I’ve lived in California for over 30 years except for a 2 year stint in the West of England and now I find myself moving to the Salt Lake City area. I’m curious what I’ll find there for commuting cyclists. There seem to be a few long distance bike paths and a fair amount of bike lanes especially in the newer developments so I get the feeling that the folks in Utah are investing in some bicycle infrastructure as they expand. As a mountain biker I’m pretty well covered. I’m stoked to see quite a few trails in Corner Canyon just east of Draper very close to where I’ll be working. And of course, Park City is renowned for some 400 miles of trails and just a few hours south are Moab, Fruita and other destinations for mountain bikers.
Along the Wasatch Front, there is an Amtrak service as well as light rail that seem to run fairly frequently so that will give me some options for getting around. Still, I don’t see any dedicated bike/ped crossings over Interstate 15 in the Draper area so getting across may be challenging as the interchanges crossing I-15 are wide and very high speed.
Have you lived in Utah? Any comments on how cycling will compare to the Bay Area are appreciated.
awesome sign courtesy of http://cyclingsavvy.org/hows-my-driving/
Riding through downtown Mountain View the other night I had an encounter with an aggressive motorist who just couldn’t lose a few seconds behind me. I was ‘taking the lane’. It’s an expression that many of us cyclists know but I would wager that only a small percentage of dedicated motorists have heard. I started midway through one block as the road narrowed due to parked cars on either side. I signaled as I moved over and when he came up behind me at the first stop sign he honked a couple times. When I didn’t move over after leaving the stop sign he laid on the horn continuously. So at the next stop sign I put my bike down in the middle of the street and walked back to his car (yeah I’m one of those guys without a kickstand). His window was open so I yelled ‘The law says bikes have the right to the full lane’. His incredulous response, ‘The whole lane?’. ‘Yes – the whole lane – read about it’. I then walked back to my bike, picked it up and rode the 20 feet to my destination. His parting words, yelled through the window – I kid you not – ‘Share the Road’.
So it’s been a couple of days now and I can’t help thinking about this. Mostly drivers aren’t that aggressive around here. I get clueless drivers, distracted drivers, but rarely threatening drivers. When someone is honking at you just a few feet behind your bike you can’t help but think that the next step the driver will take is to push you aside. If you drive a car please understand this.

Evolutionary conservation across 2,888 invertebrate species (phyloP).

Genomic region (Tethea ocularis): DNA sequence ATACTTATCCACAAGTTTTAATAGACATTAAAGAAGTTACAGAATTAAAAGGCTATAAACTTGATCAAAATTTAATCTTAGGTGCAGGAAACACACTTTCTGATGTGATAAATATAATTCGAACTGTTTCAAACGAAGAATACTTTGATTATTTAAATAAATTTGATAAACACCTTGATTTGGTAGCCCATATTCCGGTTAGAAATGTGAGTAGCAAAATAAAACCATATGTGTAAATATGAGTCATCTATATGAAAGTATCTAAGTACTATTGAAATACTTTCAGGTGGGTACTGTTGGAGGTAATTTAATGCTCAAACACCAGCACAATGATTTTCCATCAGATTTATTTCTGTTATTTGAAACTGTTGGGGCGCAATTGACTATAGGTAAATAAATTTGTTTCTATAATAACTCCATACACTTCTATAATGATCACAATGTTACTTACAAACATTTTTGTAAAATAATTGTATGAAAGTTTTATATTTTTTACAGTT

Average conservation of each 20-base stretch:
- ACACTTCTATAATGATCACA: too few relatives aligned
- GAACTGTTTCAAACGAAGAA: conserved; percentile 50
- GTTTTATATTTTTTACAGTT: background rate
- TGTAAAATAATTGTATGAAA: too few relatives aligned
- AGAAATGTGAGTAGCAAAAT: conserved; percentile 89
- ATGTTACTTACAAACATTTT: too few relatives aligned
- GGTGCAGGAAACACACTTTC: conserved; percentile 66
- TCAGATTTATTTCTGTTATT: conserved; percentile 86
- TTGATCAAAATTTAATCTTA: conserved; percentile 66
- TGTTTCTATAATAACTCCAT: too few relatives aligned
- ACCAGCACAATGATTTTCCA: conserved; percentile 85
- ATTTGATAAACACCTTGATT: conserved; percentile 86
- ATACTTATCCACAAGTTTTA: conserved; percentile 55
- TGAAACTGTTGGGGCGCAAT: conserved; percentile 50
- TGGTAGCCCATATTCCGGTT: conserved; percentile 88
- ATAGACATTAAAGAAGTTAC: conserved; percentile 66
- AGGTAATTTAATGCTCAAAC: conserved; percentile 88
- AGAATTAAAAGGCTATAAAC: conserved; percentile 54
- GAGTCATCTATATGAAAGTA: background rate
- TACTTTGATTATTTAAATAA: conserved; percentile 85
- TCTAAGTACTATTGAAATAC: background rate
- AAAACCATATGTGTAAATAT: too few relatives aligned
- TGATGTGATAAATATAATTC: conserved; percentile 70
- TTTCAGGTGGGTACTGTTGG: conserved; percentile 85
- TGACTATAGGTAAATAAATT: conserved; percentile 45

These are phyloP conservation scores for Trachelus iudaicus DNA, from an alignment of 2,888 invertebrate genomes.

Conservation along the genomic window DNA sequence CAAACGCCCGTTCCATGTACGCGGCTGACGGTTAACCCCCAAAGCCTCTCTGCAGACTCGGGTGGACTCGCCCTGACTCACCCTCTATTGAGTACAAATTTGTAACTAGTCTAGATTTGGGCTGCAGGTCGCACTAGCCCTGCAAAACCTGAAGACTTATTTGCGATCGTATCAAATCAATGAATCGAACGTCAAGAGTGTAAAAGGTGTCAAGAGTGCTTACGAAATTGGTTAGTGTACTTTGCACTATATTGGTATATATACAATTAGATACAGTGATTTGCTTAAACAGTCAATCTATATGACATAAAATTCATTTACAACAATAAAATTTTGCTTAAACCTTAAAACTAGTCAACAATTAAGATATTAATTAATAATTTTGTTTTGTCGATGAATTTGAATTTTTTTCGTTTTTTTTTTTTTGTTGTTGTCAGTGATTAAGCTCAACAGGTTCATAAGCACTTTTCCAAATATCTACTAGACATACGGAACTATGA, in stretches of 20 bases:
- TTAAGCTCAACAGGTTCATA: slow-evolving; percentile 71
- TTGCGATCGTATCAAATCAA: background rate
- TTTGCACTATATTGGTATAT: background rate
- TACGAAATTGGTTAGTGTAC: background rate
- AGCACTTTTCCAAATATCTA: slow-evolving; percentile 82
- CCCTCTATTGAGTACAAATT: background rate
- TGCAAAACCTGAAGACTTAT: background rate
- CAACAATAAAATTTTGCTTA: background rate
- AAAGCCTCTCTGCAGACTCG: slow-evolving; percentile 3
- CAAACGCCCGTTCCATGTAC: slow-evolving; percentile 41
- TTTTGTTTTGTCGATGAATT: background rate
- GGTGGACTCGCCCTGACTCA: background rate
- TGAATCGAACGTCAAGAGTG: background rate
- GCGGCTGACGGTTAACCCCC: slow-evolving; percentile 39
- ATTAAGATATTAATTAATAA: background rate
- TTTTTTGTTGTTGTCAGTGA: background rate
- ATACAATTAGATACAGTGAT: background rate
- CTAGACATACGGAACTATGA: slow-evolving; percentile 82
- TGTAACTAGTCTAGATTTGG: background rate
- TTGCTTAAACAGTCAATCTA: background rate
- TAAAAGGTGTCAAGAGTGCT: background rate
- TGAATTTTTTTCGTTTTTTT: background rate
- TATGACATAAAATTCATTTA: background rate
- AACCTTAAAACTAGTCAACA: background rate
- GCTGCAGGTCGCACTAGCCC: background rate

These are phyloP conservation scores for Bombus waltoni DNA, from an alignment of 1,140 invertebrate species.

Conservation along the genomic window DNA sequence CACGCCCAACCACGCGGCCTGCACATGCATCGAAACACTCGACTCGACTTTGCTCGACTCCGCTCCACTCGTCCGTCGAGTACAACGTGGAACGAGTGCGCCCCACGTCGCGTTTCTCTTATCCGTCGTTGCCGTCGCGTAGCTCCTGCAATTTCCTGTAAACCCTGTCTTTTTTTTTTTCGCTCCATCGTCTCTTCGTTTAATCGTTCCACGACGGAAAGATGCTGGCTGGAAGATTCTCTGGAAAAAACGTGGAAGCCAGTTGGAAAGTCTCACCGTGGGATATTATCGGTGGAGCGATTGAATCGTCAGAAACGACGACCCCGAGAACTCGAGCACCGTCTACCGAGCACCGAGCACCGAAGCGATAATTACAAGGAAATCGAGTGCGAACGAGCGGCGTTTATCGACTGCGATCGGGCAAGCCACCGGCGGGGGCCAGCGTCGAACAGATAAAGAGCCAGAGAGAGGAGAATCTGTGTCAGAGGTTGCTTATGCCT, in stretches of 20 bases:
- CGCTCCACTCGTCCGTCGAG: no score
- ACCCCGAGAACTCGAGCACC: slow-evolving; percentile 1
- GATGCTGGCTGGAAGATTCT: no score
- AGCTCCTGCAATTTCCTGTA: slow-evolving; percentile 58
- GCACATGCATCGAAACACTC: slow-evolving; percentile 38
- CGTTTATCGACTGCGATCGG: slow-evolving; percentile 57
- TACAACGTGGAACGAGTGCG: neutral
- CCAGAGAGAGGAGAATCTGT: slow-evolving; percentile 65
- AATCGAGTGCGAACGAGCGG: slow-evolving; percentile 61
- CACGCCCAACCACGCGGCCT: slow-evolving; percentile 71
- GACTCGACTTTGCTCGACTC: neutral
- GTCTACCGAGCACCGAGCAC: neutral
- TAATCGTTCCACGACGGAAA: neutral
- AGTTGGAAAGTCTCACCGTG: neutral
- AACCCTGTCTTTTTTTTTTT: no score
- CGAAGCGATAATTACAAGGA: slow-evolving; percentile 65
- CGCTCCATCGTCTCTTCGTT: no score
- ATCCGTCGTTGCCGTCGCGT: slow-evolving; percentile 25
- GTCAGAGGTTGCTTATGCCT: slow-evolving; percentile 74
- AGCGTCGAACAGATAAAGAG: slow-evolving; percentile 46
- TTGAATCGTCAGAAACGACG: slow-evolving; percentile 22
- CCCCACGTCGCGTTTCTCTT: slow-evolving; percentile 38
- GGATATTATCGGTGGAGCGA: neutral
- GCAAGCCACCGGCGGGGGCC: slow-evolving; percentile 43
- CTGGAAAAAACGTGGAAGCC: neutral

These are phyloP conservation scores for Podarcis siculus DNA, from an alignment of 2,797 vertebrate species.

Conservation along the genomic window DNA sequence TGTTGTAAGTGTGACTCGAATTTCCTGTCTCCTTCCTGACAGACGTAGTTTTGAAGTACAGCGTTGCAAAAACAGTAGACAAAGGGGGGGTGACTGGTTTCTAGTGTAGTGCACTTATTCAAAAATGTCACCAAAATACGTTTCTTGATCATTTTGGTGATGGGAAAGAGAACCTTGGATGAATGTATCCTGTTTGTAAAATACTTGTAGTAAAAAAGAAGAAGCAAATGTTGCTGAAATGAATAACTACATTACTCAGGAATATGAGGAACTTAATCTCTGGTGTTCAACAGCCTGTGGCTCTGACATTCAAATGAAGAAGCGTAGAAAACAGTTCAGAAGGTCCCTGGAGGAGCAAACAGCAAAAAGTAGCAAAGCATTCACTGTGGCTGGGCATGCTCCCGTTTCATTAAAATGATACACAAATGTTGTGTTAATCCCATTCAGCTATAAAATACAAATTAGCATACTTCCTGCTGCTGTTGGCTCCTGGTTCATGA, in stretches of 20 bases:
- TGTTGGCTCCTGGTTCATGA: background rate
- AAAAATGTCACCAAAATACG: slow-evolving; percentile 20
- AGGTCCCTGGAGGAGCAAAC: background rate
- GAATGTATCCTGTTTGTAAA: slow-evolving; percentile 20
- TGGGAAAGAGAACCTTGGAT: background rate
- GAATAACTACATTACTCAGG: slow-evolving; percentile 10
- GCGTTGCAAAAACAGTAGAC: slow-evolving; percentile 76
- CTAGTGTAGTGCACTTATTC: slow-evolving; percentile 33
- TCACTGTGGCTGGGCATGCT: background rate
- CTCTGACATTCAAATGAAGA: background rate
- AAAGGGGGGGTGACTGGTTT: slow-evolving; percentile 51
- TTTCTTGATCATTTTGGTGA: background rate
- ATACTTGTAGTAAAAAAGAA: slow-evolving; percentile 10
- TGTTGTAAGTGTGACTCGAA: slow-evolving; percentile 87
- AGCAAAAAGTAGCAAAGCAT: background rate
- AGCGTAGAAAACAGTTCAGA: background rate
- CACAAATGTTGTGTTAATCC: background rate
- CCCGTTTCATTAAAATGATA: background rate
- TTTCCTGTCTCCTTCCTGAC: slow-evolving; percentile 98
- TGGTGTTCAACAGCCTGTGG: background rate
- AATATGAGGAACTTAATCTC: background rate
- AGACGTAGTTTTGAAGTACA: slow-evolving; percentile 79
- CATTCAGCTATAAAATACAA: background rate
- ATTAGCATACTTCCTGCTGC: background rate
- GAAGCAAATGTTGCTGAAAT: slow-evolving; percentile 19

Besides the obvious threat to me, I was riding in a fairly dense urban area where pedestrians are constantly crossing in the middle of the block and I would guess the average speed of a car is only 10-15 mph due to all the starts and stops. So even if he got past me he would be stuck behind another car at the next stop sign and I’d probably be riding HIS bumper for the next few blocks.
Here’s a street view shot of the stop sign where our ‘discussion’ took place. The blocks are about 100 yards long and at 7 in the evening there are cars parked in every available spot – sort of like you see here. It’s a 4-way stop sign so everyone should wait his turn and in the next block is a stop light where he will likely get caught again.
So I have to wonder – How much time would this driver have saved if I hadn’t been ‘in the way’? This line of thought lead immediately to the realization that he didn’t care. He was doing something important and I was on a BIKE so I must not be doing anything as urgent. He owns a car to GET FROM POINT A TO POINT B AS QUICKLY AS POSSIBLE and I was interfering with his plan. So my not-very-fast-moving brain then thought, ‘I wonder if a sign could fix this?’. We’ve all seen the ‘Share the Road’ signs
And we see the occasional ‘Bikes May Use Full Lane Sign’ like this
However I realize that the problem with the sign above is that it implies to many motorists that it is an exception that applies only where the sign in posted. If they don’t know the law, how would they know that bikes are allowed to use the full lane when the cyclist deems it to be the safest option?
So my little brain then said ‘Maybe we need a new kind of sign posted at various places around the city’
That sign would look like this